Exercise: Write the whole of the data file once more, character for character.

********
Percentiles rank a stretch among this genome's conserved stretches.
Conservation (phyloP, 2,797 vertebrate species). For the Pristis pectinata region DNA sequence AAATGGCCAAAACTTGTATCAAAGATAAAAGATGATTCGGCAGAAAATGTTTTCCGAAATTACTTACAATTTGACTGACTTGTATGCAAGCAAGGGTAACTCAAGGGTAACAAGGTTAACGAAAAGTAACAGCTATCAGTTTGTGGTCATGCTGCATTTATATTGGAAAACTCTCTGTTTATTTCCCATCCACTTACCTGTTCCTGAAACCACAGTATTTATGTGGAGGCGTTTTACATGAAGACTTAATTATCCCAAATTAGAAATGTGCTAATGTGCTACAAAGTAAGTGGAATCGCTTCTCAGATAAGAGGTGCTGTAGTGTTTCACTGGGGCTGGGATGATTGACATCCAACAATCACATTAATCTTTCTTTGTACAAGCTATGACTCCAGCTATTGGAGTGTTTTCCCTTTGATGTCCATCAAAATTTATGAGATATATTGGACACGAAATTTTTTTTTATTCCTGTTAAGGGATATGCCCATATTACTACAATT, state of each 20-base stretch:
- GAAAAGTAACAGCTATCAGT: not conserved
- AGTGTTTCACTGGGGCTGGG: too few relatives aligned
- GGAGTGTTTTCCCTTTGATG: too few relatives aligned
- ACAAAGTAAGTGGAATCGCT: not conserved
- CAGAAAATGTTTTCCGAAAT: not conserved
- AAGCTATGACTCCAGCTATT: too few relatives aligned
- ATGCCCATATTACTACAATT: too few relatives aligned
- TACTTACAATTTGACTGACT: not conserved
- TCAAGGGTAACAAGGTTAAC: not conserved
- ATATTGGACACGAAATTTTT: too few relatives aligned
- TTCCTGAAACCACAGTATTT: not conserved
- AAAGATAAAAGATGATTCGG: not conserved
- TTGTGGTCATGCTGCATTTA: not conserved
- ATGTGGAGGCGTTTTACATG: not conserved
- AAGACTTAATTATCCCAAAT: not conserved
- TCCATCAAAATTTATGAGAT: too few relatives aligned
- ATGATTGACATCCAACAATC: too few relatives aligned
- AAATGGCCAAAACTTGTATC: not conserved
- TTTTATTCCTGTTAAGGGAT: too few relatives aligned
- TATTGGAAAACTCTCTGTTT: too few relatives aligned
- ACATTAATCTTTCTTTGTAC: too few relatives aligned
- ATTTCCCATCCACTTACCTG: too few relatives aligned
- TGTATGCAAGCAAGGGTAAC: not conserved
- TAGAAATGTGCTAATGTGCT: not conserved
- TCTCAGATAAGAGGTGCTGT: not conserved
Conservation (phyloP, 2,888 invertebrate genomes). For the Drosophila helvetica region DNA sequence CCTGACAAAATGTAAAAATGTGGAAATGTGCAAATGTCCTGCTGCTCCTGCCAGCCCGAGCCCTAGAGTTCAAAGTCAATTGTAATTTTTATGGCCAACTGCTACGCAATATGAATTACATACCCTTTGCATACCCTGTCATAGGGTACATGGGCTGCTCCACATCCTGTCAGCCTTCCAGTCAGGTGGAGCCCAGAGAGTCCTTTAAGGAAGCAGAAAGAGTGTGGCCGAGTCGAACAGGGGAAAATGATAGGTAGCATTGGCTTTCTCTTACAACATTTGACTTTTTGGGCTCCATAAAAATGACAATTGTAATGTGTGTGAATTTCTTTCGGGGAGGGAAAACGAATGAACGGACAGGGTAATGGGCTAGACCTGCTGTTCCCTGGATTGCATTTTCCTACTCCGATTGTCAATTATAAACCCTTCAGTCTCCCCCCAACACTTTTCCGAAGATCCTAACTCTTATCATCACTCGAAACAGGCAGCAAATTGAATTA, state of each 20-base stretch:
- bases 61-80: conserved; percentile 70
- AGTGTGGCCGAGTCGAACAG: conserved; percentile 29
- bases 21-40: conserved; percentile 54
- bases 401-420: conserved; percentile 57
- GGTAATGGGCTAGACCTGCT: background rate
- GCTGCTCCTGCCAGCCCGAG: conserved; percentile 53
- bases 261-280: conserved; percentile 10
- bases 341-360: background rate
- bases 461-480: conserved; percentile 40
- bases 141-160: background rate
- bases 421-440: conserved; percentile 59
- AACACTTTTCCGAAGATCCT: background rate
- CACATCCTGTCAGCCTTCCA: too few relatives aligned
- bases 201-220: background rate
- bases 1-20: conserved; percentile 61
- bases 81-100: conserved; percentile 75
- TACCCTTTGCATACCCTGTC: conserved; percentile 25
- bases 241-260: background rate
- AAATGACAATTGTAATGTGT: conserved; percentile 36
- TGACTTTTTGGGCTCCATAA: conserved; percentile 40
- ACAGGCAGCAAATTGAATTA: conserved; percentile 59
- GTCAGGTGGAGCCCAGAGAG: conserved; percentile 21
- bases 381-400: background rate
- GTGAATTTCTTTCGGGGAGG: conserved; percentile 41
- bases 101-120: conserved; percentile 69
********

Percentiles rank a stretch among this genome's conserved stretches.
Conservation (phyloP, 2,797 vertebrate species). For the Pristis pectinata region DNA sequence AAATGGCCAAAACTTGTATCAAAGATAAAAGATGATTCGGCAGAAAATGTTTTCCGAAATTACTTACAATTTGACTGACTTGTATGCAAGCAAGGGTAACTCAAGGGTAACAAGGTTAACGAAAAGTAACAGCTATCAGTTTGTGGTCATGCTGCATTTATATTGGAAAACTCTCTGTTTATTTCCCATCCACTTACCTGTTCCTGAAACCACAGTATTTATGTGGAGGCGTTTTACATGAAGACTTAATTATCCCAAATTAGAAATGTGCTAATGTGCTACAAAGTAAGTGGAATCGCTTCTCAGATAAGAGGTGCTGTAGTGTTTCACTGGGGCTGGGATGATTGACATCCAACAATCACATTAATCTTTCTTTGTACAAGCTATGACTCCAGCTATTGGAGTGTTTTCCCTTTGATGTCCATCAAAATTTATGAGATATATTGGACACGAAATTTTTTTTTATTCCTGTTAAGGGATATGCCCATATTACTACAATT, state of each 20-base stretch:
- GAAAAGTAACAGCTATCAGT: not conserved
- AGTGTTTCACTGGGGCTGGG: too few relatives aligned
- GGAGTGTTTTCCCTTTGATG: too few relatives aligned
- ACAAAGTAAGTGGAATCGCT: not conserved
- CAGAAAATGTTTTCCGAAAT: not conserved
- AAGCTATGACTCCAGCTATT: too few relatives aligned
- ATGCCCATATTACTACAATT: too few relatives aligned
- TACTTACAATTTGACTGACT: not conserved
- TCAAGGGTAACAAGGTTAAC: not conserved
- ATATTGGACACGAAATTTTT: too few relatives aligned
- TTCCTGAAACCACAGTATTT: not conserved
- AAAGATAAAAGATGATTCGG: not conserved
- TTGTGGTCATGCTGCATTTA: not conserved
- ATGTGGAGGCGTTTTACATG: not conserved
- AAGACTTAATTATCCCAAAT: not conserved
- TCCATCAAAATTTATGAGAT: too few relatives aligned
- ATGATTGACATCCAACAATC: too few relatives aligned
- AAATGGCCAAAACTTGTATC: not conserved
- TTTTATTCCTGTTAAGGGAT: too few relatives aligned
- TATTGGAAAACTCTCTGTTT: too few relatives aligned
- ACATTAATCTTTCTTTGTAC: too few relatives aligned
- ATTTCCCATCCACTTACCTG: too few relatives aligned
- TGTATGCAAGCAAGGGTAAC: not conserved
- TAGAAATGTGCTAATGTGCT: not conserved
- TCTCAGATAAGAGGTGCTGT: not conserved
Conservation (phyloP, 2,888 invertebrate genomes). For the Drosophila helvetica region DNA sequence CCTGACAAAATGTAAAAATGTGGAAATGTGCAAATGTCCTGCTGCTCCTGCCAGCCCGAGCCCTAGAGTTCAAAGTCAATTGTAATTTTTATGGCCAACTGCTACGCAATATGAATTACATACCCTTTGCATACCCTGTCATAGGGTACATGGGCTGCTCCACATCCTGTCAGCCTTCCAGTCAGGTGGAGCCCAGAGAGTCCTTTAAGGAAGCAGAAAGAGTGTGGCCGAGTCGAACAGGGGAAAATGATAGGTAGCATTGGCTTTCTCTTACAACATTTGACTTTTTGGGCTCCATAAAAATGACAATTGTAATGTGTGTGAATTTCTTTCGGGGAGGGAAAACGAATGAACGGACAGGGTAATGGGCTAGACCTGCTGTTCCCTGGATTGCATTTTCCTACTCCGATTGTCAATTATAAACCCTTCAGTCTCCCCCCAACACTTTTCCGAAGATCCTAACTCTTATCATCACTCGAAACAGGCAGCAAATTGAATTA, state of each 20-base stretch:
- bases 61-80: conserved; percentile 70
- AGTGTGGCCGAGTCGAACAG: conserved; percentile 29
- bases 21-40: conserved; percentile 54
- bases 401-420: conserved; percentile 57
- GGTAATGGGCTAGACCTGCT: background rate
- GCTGCTCCTGCCAGCCCGAG: conserved; percentile 53
- bases 261-280: conserved; percentile 10
- bases 341-360: background rate
- bases 461-480: conserved; percentile 40
- bases 141-160: background rate
- bases 421-440: conserved; percentile 59
- AACACTTTTCCGAAGATCCT: background rate
- CACATCCTGTCAGCCTTCCA: too few relatives aligned
- bases 201-220: background rate
- bases 1-20: conserved; percentile 61
- bases 81-100: conserved; percentile 75
- TACCCTTTGCATACCCTGTC: conserved; percentile 25
- bases 241-260: background rate
- AAATGACAATTGTAATGTGT: conserved; percentile 36
- TGACTTTTTGGGCTCCATAA: conserved; percentile 40
- ACAGGCAGCAAATTGAATTA: conserved; percentile 59
- GTCAGGTGGAGCCCAGAGAG: conserved; percentile 21
- bases 381-400: background rate
- GTGAATTTCTTTCGGGGAGG: conserved; percentile 41
- bases 101-120: conserved; percentile 69